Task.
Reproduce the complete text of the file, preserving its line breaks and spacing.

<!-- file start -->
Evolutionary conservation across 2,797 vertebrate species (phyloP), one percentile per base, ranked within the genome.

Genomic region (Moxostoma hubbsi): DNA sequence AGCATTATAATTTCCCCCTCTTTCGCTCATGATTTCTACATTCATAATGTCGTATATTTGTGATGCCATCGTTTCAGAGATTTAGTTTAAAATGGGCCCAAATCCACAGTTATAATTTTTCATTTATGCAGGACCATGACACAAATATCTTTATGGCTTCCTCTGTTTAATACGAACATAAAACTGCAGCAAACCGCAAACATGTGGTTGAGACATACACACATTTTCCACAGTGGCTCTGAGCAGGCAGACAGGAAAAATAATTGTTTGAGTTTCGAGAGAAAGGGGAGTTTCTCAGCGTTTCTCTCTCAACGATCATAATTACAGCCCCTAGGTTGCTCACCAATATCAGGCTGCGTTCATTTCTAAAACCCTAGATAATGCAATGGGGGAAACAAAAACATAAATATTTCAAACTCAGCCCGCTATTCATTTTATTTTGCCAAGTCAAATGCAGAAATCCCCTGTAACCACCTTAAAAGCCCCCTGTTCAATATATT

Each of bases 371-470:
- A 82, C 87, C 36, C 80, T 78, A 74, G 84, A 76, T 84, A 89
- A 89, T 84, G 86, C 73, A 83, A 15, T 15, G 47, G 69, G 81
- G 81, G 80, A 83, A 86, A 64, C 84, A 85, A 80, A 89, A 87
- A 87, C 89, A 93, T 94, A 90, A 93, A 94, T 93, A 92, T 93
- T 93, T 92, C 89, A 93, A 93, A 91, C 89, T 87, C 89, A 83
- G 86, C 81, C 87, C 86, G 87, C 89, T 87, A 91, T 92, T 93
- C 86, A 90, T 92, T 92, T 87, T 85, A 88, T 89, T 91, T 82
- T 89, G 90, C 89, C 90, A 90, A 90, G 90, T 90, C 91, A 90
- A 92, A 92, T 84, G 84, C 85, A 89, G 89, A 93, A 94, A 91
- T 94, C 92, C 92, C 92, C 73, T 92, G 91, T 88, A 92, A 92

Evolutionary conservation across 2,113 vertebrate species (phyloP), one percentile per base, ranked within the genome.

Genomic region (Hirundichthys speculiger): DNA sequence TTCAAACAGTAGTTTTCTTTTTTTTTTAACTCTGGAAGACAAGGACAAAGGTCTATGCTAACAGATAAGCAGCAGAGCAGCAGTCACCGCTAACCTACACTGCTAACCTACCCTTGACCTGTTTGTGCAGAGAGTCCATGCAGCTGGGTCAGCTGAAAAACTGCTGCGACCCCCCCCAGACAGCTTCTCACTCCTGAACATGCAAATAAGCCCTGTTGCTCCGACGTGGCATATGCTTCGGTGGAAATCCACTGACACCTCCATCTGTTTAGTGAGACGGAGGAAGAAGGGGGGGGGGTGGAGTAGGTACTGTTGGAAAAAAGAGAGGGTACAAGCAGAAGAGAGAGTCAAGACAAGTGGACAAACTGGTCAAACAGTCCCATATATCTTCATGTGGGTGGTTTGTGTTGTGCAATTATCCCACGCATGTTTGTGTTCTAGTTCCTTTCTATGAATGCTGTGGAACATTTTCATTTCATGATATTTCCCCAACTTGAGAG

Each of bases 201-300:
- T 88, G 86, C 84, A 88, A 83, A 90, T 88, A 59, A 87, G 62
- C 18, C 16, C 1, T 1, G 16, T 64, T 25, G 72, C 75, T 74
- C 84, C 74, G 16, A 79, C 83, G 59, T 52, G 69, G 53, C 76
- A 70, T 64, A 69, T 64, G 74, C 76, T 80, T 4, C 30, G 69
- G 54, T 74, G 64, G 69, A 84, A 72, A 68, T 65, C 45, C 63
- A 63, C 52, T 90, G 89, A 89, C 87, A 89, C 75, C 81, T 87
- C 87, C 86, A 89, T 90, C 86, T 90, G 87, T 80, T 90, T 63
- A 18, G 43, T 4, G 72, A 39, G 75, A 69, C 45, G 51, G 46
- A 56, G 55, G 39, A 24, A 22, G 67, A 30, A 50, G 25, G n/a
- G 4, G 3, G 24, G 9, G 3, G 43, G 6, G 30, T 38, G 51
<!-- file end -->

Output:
Evolutionary conservation across 2,797 vertebrate species (phyloP), one percentile per base, ranked within the genome.

Genomic region (Moxostoma hubbsi): DNA sequence AGCATTATAATTTCCCCCTCTTTCGCTCATGATTTCTACATTCATAATGTCGTATATTTGTGATGCCATCGTTTCAGAGATTTAGTTTAAAATGGGCCCAAATCCACAGTTATAATTTTTCATTTATGCAGGACCATGACACAAATATCTTTATGGCTTCCTCTGTTTAATACGAACATAAAACTGCAGCAAACCGCAAACATGTGGTTGAGACATACACACATTTTCCACAGTGGCTCTGAGCAGGCAGACAGGAAAAATAATTGTTTGAGTTTCGAGAGAAAGGGGAGTTTCTCAGCGTTTCTCTCTCAACGATCATAATTACAGCCCCTAGGTTGCTCACCAATATCAGGCTGCGTTCATTTCTAAAACCCTAGATAATGCAATGGGGGAAACAAAAACATAAATATTTCAAACTCAGCCCGCTATTCATTTTATTTTGCCAAGTCAAATGCAGAAATCCCCTGTAACCACCTTAAAAGCCCCCTGTTCAATATATT

Each of bases 371-470:
- A 82, C 87, C 36, C 80, T 78, A 74, G 84, A 76, T 84, A 89
- A 89, T 84, G 86, C 73, A 83, A 15, T 15, G 47, G 69, G 81
- G 81, G 80, A 83, A 86, A 64, C 84, A 85, A 80, A 89, A 87
- A 87, C 89, A 93, T 94, A 90, A 93, A 94, T 93, A 92, T 93
- T 93, T 92, C 89, A 93, A 93, A 91, C 89, T 87, C 89, A 83
- G 86, C 81, C 87, C 86, G 87, C 89, T 87, A 91, T 92, T 93
- C 86, A 90, T 92, T 92, T 87, T 85, A 88, T 89, T 91, T 82
- T 89, G 90, C 89, C 90, A 90, A 90, G 90, T 90, C 91, A 90
- A 92, A 92, T 84, G 84, C 85, A 89, G 89, A 93, A 94, A 91
- T 94, C 92, C 92, C 92, C 73, T 92, G 91, T 88, A 92, A 92

Evolutionary conservation across 2,113 vertebrate species (phyloP), one percentile per base, ranked within the genome.

Genomic region (Hirundichthys speculiger): DNA sequence TTCAAACAGTAGTTTTCTTTTTTTTTTAACTCTGGAAGACAAGGACAAAGGTCTATGCTAACAGATAAGCAGCAGAGCAGCAGTCACCGCTAACCTACACTGCTAACCTACCCTTGACCTGTTTGTGCAGAGAGTCCATGCAGCTGGGTCAGCTGAAAAACTGCTGCGACCCCCCCCAGACAGCTTCTCACTCCTGAACATGCAAATAAGCCCTGTTGCTCCGACGTGGCATATGCTTCGGTGGAAATCCACTGACACCTCCATCTGTTTAGTGAGACGGAGGAAGAAGGGGGGGGGGTGGAGTAGGTACTGTTGGAAAAAAGAGAGGGTACAAGCAGAAGAGAGAGTCAAGACAAGTGGACAAACTGGTCAAACAGTCCCATATATCTTCATGTGGGTGGTTTGTGTTGTGCAATTATCCCACGCATGTTTGTGTTCTAGTTCCTTTCTATGAATGCTGTGGAACATTTTCATTTCATGATATTTCCCCAACTTGAGAG

Each of bases 201-300:
- T 88, G 86, C 84, A 88, A 83, A 90, T 88, A 59, A 87, G 62
- C 18, C 16, C 1, T 1, G 16, T 64, T 25, G 72, C 75, T 74
- C 84, C 74, G 16, A 79, C 83, G 59, T 52, G 69, G 53, C 76
- A 70, T 64, A 69, T 64, G 74, C 76, T 80, T 4, C 30, G 69
- G 54, T 74, G 64, G 69, A 84, A 72, A 68, T 65, C 45, C 63
- A 63, C 52, T 90, G 89, A 89, C 87, A 89, C 75, C 81, T 87
- C 87, C 86, A 89, T 90, C 86, T 90, G 87, T 80, T 90, T 63
- A 18, G 43, T 4, G 72, A 39, G 75, A 69, C 45, G 51, G 46
- A 56, G 55, G 39, A 24, A 22, G 67, A 30, A 50, G 25, G n/a
- G 4, G 3, G 24, G 9, G 3, G 43, G 6, G 30, T 38, G 51